Charles Pfaff's obituary in the New York Times characterizes him as the proprietor of the famous Bohemian "chop house" at 647 Broadway that flourished between 1860 and 1875 ("In and Ab
This biographical novel of the life of Walt Whitman is based loosely upon letters, diaries, and journal entries that Corbett uses to recreate dialogues between Whitman and his friends and family. Corbett also creates scenes from Whitman's life out of whole cloth, such as an 1832 meeting with Mark Twain and an 1845 encounter with Edgar Allan Poe. Chapters 6, 14, and 15 feature conversations with Pfaffian Ned Wilkins, and chapter 44 depicts the 1881 conversation between Whitman and Charles Pfaff that Whitman mentions in [source]. Chapter 21 has a dialogue between Whitman and "Patsy Dee," a composite character of the Irish stagedrivers with whim Whitman fraternized during the Pfaff's period.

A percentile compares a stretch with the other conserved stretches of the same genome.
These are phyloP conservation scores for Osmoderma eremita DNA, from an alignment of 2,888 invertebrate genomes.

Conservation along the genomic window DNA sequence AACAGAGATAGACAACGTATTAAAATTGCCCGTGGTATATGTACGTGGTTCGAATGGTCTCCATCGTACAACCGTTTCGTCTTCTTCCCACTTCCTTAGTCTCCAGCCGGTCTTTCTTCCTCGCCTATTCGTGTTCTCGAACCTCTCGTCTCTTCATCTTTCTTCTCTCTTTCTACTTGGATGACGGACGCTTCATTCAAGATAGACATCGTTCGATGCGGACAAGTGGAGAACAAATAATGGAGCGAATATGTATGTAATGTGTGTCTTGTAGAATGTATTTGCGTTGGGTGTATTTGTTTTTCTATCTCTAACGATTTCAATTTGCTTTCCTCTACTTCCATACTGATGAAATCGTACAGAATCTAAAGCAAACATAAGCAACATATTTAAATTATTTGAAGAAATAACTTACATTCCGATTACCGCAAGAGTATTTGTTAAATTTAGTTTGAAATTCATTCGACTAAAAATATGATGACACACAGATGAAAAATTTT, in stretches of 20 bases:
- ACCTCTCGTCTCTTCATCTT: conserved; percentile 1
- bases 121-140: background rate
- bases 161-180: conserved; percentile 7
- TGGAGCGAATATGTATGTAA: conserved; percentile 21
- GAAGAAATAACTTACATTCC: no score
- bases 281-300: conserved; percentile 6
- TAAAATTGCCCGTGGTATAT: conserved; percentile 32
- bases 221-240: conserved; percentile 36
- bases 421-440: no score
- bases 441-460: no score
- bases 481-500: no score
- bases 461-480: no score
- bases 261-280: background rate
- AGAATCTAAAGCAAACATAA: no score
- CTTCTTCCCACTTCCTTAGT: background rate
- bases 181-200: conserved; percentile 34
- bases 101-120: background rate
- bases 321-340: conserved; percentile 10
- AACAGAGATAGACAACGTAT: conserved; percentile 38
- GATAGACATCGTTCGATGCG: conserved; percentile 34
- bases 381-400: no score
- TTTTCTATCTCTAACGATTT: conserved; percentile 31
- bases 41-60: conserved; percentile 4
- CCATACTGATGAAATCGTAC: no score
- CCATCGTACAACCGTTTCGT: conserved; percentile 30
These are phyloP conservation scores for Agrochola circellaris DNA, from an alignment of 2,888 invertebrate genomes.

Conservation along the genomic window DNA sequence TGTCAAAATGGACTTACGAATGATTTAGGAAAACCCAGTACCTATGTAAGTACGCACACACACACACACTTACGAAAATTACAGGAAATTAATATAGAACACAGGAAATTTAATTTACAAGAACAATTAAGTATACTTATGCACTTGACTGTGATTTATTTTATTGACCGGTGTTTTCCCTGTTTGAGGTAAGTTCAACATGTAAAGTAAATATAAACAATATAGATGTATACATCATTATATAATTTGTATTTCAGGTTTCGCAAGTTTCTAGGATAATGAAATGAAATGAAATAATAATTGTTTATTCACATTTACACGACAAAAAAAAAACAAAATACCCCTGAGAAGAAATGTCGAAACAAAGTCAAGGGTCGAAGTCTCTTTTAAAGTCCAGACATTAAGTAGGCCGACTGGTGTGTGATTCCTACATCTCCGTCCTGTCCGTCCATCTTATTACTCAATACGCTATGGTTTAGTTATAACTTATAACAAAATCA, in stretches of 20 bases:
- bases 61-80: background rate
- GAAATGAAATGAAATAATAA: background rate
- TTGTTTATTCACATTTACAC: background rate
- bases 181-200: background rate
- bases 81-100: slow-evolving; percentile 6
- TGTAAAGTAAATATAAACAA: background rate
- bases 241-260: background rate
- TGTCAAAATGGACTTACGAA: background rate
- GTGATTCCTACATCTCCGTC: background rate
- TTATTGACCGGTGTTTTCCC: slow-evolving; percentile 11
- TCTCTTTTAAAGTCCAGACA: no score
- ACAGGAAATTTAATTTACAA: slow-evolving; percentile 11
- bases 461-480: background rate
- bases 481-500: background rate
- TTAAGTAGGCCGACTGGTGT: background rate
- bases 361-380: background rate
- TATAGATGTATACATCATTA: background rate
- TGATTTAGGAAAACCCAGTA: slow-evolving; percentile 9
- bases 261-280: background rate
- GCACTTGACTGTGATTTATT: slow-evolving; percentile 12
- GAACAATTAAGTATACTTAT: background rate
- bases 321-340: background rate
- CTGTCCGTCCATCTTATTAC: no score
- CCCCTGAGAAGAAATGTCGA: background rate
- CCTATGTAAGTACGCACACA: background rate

The Vault at Pfaff's
27 Memorial Drive West, Bethlehem, PA 18015